America. Today the Yellowstone buffalo herd is the only
continuously wild herd in the US. In the spring, Yellowstone
bison migrate to national forests in Montana where they
are hazed, captured and killed. The Montana Department
of Livestock (DOL) has spent nearly $4 million since
1996 on bison management practices that have killed
over 2,000 wild buffalo.
Volunteers are urgently needed in the spring. Hundreds
of buffalo have already begun their spring migrations
to Horse Butte to calve. There is a trap waiting for
them on national forest land.
BFC monitors the herd's migrations, perform acts of
non-violent civil disobedience, and documents all actions
taken against the buffalo. Volunteers are provided with
housing, training, and equipment.
Our Week of Action for the Buffalo is an opportunity
to gather activists to concentrate our efforts to defend
the buffalo. If you've been thinking about coming out
(or back) to Yellowstone, please join the buffalo for
a Week of Action, May 1-8.
* Last Words
Three letters to the editor on behalf of the buffalo
were published in the Bozeman Chronicle this week...
March 19, 2004
Spend bison slaughter money on real solution
The government is taking our wildlife. Is it worth it
and for what?
These are two questions reasonable people are asking
about our government's bison slaughter program.
We spend more than $3 million annually, hazing, confining
and slaughtering wild bison both within and near Yellowstone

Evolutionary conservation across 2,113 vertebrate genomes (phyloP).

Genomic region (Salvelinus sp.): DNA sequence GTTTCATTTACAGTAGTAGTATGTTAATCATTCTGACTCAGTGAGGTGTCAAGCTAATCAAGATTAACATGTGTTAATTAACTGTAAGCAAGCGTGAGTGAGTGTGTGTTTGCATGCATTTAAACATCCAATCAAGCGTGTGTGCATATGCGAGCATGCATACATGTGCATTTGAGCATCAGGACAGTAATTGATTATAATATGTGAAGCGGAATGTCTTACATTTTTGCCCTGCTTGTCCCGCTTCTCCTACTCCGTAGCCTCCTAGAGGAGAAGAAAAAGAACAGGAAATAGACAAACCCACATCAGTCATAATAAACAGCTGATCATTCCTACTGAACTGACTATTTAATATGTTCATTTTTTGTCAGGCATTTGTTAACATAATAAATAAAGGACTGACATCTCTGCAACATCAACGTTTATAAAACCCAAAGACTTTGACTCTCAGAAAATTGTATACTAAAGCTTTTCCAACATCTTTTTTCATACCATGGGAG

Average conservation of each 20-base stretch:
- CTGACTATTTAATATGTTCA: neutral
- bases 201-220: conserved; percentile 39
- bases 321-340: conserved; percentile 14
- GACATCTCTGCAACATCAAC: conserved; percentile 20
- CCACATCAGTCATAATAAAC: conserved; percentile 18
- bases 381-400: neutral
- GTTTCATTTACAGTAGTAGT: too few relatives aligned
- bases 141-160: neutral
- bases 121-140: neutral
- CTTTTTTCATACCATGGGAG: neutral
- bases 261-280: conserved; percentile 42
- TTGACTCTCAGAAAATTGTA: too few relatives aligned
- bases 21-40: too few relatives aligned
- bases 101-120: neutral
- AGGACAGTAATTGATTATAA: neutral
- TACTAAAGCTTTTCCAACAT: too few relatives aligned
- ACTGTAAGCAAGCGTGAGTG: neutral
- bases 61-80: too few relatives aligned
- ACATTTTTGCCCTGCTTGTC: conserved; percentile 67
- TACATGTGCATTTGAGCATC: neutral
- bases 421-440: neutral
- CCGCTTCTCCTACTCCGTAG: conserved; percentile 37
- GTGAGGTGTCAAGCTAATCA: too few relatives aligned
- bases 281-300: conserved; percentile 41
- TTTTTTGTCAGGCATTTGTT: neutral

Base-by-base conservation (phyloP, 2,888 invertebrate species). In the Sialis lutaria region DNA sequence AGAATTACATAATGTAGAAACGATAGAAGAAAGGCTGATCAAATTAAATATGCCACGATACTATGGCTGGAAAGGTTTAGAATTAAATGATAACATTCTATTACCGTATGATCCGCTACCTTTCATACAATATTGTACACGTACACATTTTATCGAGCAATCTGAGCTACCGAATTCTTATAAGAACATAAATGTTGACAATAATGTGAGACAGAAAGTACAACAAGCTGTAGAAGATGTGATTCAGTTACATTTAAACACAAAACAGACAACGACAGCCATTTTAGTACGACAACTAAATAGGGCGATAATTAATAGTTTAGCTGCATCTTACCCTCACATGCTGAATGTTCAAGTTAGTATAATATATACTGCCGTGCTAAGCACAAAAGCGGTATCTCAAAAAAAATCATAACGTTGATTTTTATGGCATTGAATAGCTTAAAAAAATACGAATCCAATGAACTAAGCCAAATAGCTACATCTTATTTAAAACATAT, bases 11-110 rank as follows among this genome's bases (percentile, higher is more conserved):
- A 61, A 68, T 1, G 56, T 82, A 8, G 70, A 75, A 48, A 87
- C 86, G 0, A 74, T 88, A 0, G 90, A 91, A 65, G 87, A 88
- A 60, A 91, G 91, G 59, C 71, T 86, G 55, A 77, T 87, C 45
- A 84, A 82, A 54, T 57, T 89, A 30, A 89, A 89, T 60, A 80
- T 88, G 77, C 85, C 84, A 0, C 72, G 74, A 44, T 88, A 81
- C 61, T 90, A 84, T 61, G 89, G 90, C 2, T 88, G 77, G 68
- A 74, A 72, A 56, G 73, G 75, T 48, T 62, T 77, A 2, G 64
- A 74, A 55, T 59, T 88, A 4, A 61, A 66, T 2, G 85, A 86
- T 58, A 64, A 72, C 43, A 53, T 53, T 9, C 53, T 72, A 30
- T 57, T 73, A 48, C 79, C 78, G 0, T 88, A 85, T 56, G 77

National Park. Supposedly, we do this to protect the
livestock industry's brucellosis-free status. However,
the government will likely begin killing wild bison
regardless of their disease status (Bozeman Chronicle,
March 16). In reality, few domestic cattle use the area
and most of them belong to the Church Universal and
Supposedly the CUT moved to Montana for "spiritual
renewal" and to live in harmony with the environment.
Unfortunately, the consequences of their land use and
management choices near Yellowstone National Park have
led to everything but renewal and harmony. As well,
the Department of Livestock (DOL), the agency responsible
for regulating livestock in Montana, turns its back
on reckless livestock husbandry practices that unnecessarily
threaten the entire industry. If DOL doesn't care, why
The Wyoming livestock industry lost its brucellosis-free
status. Interestingly, brucellosis was probably transferred
to cattle from wild elk. Regardless, has the sky fallen
in Wyoming? No. Dr. Jim Logan, Wyoming's state veterinarian,
notes 100,000 to 300,000 livestock will be tested in
Wyoming (Belgrade News, Feb. 24). At $5 per test, a
worst-case scenario leads to an annual cost of $1.5
Oh, by the way, taxpayers picked up the tab there. We
could do the same here. The cost of testing cattle in
Wyoming is half the cost of our government-run bison
slaughter program, and cattle testing is much more humane.
Let's spend the $1.5 million we save each year on habitat,
a real solution.
Of course, wild bison have never transmitted brucellosis
to cattle in the wild, so the questions remain -- IS
IT WORTH IT AND FOR WHAT? When the DOL, CUT and our
government turn their backs on reasonable solutions,
one has to wonder.
President, Gallatin Wildlife Association
Montana director, Western Watersheds Project
March 23, 2004
Urge agencies to stop bison slaughter
I want to thank Scott McMillion for his stories on the
current Yellowstone bison situation. People have to
realize that the Montana Department of Livestock (DOL)
has no intention of tolerating bison on our public lands
in Montana even when no cattle are present for miles
around. It is all about power and control. Karen Cooper
of DOL is quoted as saying, "It really doesn't
have anything to do with the cattle there (on the CUT